Anti-HLA-A2 CREG antibodies were purified from seven individuals by affinity chromatography. The binding of the purified antibodies to single or multiple amino acid variants of HLA-A2.1 was measured with an inhibition RIA. Substitutions at 10 amino acid residues in the polymorphic α1 and α2 domains were important for human antibody binding; eight of these have previously been shown to be important in the binding of murine anti-HLA-A2 CREG antibodies. Unlike any previously reported murine mAbs, the binding of antibodies from two individuals was eliminated by a substitution at the HLA-A2, -24, -28 shared loop amino acid residue lysine 127. Conversely, when the asparagine at residue 127 on the non-cross-reactive HLA-A3 was replaced with lysine, antibody binding was completely restored. The results further suggest that both λ- and κ-containing human antibodies that bind to this region may recognize lysine 127 as a haptenlike epitope. Anti-HLA-A2 antibodies that recognized a conformational epitope defined by changes at glycine 62 in the α1 domain were predominanted by λ light chains whereas those that recognize an epitope defined by a loop residue at tryptophan 107 in the α2 domain were predominated by κ light chains. The data are consistent with a model of restricted epitope recognition of HLA-A2 by human B cells that is similar to, but distinct from, epitope recognition by mouse B-cell hybridomas, and may help to explain the phenomenon of public or cross-reactive idiotypes in the HLA system.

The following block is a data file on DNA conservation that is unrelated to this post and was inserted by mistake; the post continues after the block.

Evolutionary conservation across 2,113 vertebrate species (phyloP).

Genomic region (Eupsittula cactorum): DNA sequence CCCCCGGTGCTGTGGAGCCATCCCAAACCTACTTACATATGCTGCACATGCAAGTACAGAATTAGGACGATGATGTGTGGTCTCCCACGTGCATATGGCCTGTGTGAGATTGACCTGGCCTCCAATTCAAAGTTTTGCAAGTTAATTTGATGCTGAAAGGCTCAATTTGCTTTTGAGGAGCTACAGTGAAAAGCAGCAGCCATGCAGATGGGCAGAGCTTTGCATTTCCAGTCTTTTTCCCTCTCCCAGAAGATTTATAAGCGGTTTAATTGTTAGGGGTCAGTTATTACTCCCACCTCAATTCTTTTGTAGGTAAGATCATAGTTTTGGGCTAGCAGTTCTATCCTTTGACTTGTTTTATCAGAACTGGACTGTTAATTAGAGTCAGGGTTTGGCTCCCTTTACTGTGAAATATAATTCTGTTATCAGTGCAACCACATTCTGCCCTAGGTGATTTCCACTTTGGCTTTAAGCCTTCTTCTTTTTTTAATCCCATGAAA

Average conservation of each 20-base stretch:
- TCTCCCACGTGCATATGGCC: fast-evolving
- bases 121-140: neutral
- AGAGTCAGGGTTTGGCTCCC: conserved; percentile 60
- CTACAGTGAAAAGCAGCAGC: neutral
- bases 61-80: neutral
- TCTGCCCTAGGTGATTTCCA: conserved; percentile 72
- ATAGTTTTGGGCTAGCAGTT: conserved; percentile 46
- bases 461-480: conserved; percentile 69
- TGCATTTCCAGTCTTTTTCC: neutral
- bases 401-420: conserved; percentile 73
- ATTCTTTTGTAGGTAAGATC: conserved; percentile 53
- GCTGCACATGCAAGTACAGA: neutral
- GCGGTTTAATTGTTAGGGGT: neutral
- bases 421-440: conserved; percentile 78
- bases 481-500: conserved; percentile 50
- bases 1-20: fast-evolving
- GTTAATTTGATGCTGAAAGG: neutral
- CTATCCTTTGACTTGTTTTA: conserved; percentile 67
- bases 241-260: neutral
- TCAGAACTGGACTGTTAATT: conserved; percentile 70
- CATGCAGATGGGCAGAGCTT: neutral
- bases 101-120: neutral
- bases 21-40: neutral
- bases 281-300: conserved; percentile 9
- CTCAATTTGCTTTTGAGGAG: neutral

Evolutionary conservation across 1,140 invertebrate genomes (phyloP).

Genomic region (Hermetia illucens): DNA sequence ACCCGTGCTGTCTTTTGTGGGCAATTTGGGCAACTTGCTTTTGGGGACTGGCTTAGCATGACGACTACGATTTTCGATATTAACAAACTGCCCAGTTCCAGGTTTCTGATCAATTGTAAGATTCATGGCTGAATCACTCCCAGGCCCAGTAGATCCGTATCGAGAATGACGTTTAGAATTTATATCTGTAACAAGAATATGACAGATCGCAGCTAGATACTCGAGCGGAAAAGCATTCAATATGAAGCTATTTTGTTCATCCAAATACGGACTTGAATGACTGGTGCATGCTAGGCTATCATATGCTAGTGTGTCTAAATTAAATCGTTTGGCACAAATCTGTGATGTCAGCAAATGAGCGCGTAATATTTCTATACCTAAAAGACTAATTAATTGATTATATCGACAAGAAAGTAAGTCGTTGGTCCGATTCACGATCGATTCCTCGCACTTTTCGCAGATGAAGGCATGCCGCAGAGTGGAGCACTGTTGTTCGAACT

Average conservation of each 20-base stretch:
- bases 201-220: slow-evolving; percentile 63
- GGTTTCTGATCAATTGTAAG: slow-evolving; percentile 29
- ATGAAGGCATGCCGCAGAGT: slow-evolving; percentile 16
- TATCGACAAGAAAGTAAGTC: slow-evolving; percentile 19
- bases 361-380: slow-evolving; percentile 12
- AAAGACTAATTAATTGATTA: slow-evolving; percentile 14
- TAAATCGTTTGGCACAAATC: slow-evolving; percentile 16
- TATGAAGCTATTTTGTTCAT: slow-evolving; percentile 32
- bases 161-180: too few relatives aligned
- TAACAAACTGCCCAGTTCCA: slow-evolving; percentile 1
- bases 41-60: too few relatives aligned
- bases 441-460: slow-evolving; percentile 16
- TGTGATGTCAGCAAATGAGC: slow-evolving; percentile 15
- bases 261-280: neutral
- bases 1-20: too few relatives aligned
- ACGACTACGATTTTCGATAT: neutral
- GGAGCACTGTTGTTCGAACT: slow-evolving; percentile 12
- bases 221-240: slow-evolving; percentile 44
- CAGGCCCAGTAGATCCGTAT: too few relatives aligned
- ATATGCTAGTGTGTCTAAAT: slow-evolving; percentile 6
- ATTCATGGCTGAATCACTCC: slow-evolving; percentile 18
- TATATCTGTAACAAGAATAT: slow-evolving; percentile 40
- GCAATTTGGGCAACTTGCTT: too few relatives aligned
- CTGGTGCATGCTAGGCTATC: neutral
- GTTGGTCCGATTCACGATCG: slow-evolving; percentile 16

|Number of pages||13|
|State||Published - Jul 1993|
Bibliographical noteFunding Information:
The authors acknowledge Dr. Jeffrey Frelinger for kindly providing the R170G mutant used in these studies, Dr. Dennis Heisey for statistical analysis of data, and Wendy Schurer for purification of native HLA-A2. This work was supported in part by National Institutes of Health (NIH) grants 1-R01-DK31774 and 1-R01-AI26941 (W.B., L.D., E.J.-G.); by NIH General Clinical Research grant M01RR03186 (W.B.); by ACS Institutional Research grant 1-R01-IN-170-B and NIH grant 1-R01-AI29574 (K.H.); and by NIH grant 1-R29-AI27879 (C.L.).
ASJC Scopus subject areas
- Immunology and Allergy